Many places on the Internet refer to Mystic Defender as the sequel to SpellCaster. Technically, this isn’t exactly true. It was actually intended as a direct adaptation of the second Kujaku Ou OVA, Kujaku Ou 2: Geneijo, eventually released in North America as Peacock King Spirit Warrior: Castle of Illusion. In Japan, the game had the same title as the OVA, and its back-cover and manual featured stills from the movie. Thus the numeral referenced the OVA, not the Master System / Mark III’s Kujaku Ou, whose story was very loosely based on the manga series and wasn’t really compatible with the OVA series’ continuity.
In Kujaku Ou 2, the infamous warlord Oda Nobunaga has come back to life in modern-day Japan, and seeks to revive an Old Testament-inspired demon he had been introduced to centuries earlier by a group of Portuguese Jesuits who now do his bidding as ghostly servants. Nobunaga eventually snatches Kujaku’s friend Asura, who has mystical powers of her own, and takes her to his newly-revived castle of Azuchi. There is an historical background to this story ; Oda Nobunaga was a major figure of Japanese’s warring states period, and he did associate with Jesuit missionaries. His razing of temples and large-scale massacres made him a common villain in Japanese fiction, and may be the reason why Azuchi castle was burned to the ground after his death. Other works prefer to focus on his military exploits, and he appears as either protagonist or antagonist in numerous video games.
When Sega removed all traces of the licensed material for the game’s Western releases, as they had done with SpellCaster before, they opted to go with all new names: Kujaku, or Kane in SpellCaster, is now Joe Yamato, a name likely inspired by Shinobi‘s Joe Musashi, and he has again been given a new outfit, this time a purple armor with wrist protectors and a matching pair of pants. Asura, who made a brief appearance as Regina in the Master System game, has been renamed Alexandra, and Nobunaga is now Zareth, “henchman of the Evil King Zao”. The setting is still Azuchi castle. The original intro, which showed two characters from the manga detailing your mission, was removed and replaced by plain text, but as Mystic Defender is purely an action game, the story isn’t essential to its enjoyment.
The basic attack is a ball of spiritual energy that can be charged to let out a more powerful blast, like in SpellCaster‘s side-scrolling sections, but this is where the similarities end. For one thing, Joe moves fast, and you can actually walk and fire at the same time, as well as hold a charge while moving. The first level plays like Revenge of Shinobi with a mystical bent, as you jump around from tree-to-tree and dispatch evil monks and snakes with single shots. But once truly underway, the game imposes a unique twist on the side-scroller formula, with a weapon system straight out of a shoot-’em-up. You’ve got three main means of attack, which you may switch between at the press of a button; in addition to the energy balls, there’s a sort of spiritual flamethrower and a spell that sends balls bouncing every which way. While the basic attack is best suited for weak enemies, tougher foes are better handled by charging your attacks. A fully-charged fire attack will shoot a flame in front of you for several seconds, whose angle can then be changed by pressing up and down on the D-pad, while the bouncing balls can reach hard-to-hit foes or allow you to concentrate on avoiding an enemy’s attacks while they do the damage.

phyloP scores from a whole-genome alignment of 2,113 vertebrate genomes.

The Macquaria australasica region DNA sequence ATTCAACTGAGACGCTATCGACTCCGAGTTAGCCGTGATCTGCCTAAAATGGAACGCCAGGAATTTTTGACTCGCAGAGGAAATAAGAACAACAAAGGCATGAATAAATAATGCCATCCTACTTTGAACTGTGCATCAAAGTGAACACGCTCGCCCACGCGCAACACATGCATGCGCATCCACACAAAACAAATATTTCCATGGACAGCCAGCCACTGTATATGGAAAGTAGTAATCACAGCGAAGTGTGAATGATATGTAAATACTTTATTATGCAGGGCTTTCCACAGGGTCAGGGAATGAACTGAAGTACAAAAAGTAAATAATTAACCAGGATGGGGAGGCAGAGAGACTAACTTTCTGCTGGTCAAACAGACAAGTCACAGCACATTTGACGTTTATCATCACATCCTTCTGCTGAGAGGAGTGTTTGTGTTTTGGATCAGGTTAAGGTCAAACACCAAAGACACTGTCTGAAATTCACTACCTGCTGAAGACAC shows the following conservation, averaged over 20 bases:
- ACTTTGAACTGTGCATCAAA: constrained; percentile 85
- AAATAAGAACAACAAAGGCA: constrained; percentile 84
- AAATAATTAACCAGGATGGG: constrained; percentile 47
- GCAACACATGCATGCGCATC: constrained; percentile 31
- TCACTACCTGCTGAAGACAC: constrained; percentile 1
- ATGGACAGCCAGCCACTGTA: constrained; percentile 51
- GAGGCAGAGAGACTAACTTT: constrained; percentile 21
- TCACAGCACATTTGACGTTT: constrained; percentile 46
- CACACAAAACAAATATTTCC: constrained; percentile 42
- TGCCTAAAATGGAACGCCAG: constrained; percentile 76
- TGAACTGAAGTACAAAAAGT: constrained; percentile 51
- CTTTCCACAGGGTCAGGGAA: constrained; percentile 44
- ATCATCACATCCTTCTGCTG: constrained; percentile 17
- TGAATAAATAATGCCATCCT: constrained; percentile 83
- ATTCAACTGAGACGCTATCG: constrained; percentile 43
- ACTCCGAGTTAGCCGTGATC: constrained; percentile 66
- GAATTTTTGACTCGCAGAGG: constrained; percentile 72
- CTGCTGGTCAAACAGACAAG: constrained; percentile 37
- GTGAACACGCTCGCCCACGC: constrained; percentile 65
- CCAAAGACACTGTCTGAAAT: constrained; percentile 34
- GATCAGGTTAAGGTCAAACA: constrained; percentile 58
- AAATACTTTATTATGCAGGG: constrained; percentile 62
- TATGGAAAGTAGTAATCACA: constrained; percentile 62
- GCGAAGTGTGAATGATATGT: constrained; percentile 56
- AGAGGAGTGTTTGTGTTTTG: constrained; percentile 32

Charging your attack gauge takes about three seconds in your basic state, which can get tedious, as you need to be still for it to fill and getting hit knocks it back down to zero. Thankfully, each level has one or two power-ups that cut the charge time by a second, and two of them can be stacked up, so that it only takes a second to get fully charged when fully powered-up. Dying does not send you back to the beginning of the current stage, but it does set you back one charge level, while using a credit sets you back to basic speed, providing an additional incentive for staying alive.
There are also one-use special attack power-ups; in the Western releases, they summon a huge dragon to attack everything on screen, Golden Axe-style, while in the Japanese game they invoke a very impressive six-armed angel instead.